Very little. The General’s occult background and seemingly invincible nature make him a spook that is sure to make you nervous. His horseman carry magic guns with mystical properties.
One shoots plague, one shoots bullets that burst into flame, one’s bullets land like impacts from cannon blast, one conjures up the spirits of the dead as minions and that’s just four of the six guns. The other two grant immortality and sight into the future, but you’ll have to see who they belong to. The guns are plot devices that set up much of the story, but are revealed slowly and carefully. By the adventure’s conclusion in issue six, the plot had gone to places I hadn’t expected at all.
When it comes to the production values on this series, they are really second to none. I have gushed adequately about Cullen Bunn’s writing, but it really is good. There were moments, while I was reading, that I would stop and re-read something he had written and just be floored by how well it fit with the character and how truly literary it was. The pacing in The Sixth Gun is outstanding. Nothing feels rushed. The way that everything is laid out from panel to panel is just really well done. Reading it almost felt like a movie. The comic book was leading me at it’s own speed. I had never realized that this is important before and I now hope that it doesn’t ruin future books for me. Brian Hurtt’s art is exactly what the doctor ordered. It goes from vague to detailed as the book demands and although it’s not photo-realistic, I never got the sense that I was watching a cartoon. It’s a little cartoony, but some of the imagery is very striking.
All in all, this feels like the first “get up out of my seat and tell somebody about it with excitement” book that I have read in a while. I had been searching hard to find an independent book that met the criteria of being engaging, not overly profane, and not x-rated and had been coming up empty. I don’t seek to weed these things out of my mind and eyes to be prudish, but because I am tired of having them forced down my throat by the culture at large. Truthfully, if you put filth into comic books they sell better as they appeal to the reader’s deviant nature. I find that true talent and skill can be seen clearer when these cheap thrills are avoided. As I was searching the annals of independent comic-dom for gold, I found “boring, scary, gross, and sad,” but nothing was coming up “good” to me. Then comes The Sixth Gun. It was obviously engaging as the previous paragraphs show. The themes in this comic book are dark, but it is tame. This is the kind of comic that I am sure will delight my son in his teenage years and isn’t that what needs to be done? Children are falling out of love with comics and literature in general. Attention spans are just melting away with every next “new thing.” The Sixth Gun’s first six issues are a good example that comic books don’t have to be tainted or stupid to be good. Comic Books can interest young readers and still tell gripping stories. The Sixth Gun makes me hopeful for a younger generation that won’t find themselves obsessed with these things.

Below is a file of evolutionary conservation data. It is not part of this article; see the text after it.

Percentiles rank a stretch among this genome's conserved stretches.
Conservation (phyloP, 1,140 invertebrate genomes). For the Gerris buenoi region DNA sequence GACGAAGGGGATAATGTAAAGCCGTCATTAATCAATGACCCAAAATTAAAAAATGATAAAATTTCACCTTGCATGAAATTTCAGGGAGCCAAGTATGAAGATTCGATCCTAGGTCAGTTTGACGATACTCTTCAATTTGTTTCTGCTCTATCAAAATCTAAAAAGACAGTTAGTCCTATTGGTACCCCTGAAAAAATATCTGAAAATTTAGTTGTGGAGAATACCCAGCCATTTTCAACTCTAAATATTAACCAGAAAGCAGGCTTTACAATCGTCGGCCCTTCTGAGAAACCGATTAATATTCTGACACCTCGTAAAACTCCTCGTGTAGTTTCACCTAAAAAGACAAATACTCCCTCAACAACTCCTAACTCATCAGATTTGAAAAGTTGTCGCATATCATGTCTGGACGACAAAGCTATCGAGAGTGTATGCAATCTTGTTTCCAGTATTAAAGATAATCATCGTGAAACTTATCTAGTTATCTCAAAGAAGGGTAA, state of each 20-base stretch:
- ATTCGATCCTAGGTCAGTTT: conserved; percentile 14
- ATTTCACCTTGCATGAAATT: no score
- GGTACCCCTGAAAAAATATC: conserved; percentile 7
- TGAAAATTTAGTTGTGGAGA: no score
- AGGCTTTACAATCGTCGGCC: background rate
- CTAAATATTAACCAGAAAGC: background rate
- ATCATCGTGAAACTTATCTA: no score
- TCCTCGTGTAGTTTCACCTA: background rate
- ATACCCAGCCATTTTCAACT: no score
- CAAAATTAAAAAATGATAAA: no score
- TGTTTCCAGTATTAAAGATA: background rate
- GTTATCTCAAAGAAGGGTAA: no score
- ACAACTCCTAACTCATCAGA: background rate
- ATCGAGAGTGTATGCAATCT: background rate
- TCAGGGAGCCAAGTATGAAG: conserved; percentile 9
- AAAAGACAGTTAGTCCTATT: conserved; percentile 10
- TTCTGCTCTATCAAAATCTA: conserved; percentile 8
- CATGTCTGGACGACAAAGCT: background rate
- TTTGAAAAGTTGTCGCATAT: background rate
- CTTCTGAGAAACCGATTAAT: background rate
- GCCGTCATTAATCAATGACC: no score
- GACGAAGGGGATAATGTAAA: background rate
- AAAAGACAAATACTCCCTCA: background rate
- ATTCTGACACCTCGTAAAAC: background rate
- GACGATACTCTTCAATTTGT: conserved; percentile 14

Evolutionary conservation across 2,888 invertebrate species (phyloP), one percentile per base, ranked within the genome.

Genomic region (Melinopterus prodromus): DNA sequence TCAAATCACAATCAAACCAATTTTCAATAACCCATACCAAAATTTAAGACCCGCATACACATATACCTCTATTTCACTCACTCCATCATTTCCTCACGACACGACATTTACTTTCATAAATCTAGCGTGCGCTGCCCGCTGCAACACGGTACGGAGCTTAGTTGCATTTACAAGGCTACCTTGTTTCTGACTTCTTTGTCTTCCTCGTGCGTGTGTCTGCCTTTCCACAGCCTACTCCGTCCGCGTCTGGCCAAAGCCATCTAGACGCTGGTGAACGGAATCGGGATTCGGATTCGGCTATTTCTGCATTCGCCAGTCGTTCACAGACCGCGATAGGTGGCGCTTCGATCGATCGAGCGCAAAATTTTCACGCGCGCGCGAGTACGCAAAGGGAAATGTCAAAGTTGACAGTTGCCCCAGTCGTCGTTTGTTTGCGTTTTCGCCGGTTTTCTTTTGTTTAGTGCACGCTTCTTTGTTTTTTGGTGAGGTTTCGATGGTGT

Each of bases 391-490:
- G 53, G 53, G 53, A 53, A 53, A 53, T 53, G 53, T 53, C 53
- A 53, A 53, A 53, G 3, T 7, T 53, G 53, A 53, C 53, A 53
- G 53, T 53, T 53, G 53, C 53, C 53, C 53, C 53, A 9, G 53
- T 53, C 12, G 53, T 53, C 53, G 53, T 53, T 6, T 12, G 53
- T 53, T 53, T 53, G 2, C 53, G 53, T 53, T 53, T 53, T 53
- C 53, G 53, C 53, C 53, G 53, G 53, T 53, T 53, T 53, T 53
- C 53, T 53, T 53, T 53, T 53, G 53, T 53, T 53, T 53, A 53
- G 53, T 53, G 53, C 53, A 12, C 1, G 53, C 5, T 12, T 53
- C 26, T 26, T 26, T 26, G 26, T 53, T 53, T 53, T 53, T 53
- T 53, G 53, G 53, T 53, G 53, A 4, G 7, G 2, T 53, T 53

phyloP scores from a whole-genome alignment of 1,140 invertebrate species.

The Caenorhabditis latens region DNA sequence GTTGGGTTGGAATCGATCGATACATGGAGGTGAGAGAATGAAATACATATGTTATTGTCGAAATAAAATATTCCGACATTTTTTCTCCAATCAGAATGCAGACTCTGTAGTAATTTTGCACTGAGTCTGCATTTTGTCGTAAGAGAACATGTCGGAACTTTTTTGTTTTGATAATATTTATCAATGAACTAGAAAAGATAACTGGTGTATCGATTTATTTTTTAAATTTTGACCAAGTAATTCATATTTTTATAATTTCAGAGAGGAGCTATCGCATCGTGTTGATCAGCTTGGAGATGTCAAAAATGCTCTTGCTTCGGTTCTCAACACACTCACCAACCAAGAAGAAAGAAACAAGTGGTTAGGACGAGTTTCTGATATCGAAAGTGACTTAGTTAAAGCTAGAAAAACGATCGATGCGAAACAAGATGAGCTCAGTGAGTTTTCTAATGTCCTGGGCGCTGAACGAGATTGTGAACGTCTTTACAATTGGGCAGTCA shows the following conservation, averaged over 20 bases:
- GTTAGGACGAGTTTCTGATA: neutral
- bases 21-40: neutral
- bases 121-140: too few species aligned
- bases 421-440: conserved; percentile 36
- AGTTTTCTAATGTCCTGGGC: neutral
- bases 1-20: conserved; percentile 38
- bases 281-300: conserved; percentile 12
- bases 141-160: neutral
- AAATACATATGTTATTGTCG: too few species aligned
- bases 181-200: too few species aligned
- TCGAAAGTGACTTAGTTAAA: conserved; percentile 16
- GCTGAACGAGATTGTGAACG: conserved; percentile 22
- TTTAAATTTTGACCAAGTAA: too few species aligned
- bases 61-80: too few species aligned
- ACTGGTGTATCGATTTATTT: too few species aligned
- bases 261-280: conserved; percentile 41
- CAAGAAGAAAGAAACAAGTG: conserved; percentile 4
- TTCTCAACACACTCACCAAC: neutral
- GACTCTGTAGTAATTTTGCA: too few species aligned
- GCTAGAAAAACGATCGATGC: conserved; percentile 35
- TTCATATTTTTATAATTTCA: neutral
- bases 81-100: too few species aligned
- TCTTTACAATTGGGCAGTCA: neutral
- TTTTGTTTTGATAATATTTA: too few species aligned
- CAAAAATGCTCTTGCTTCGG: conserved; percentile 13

If you liked this, check out our follow up review HERE
~ Scott Deaux ~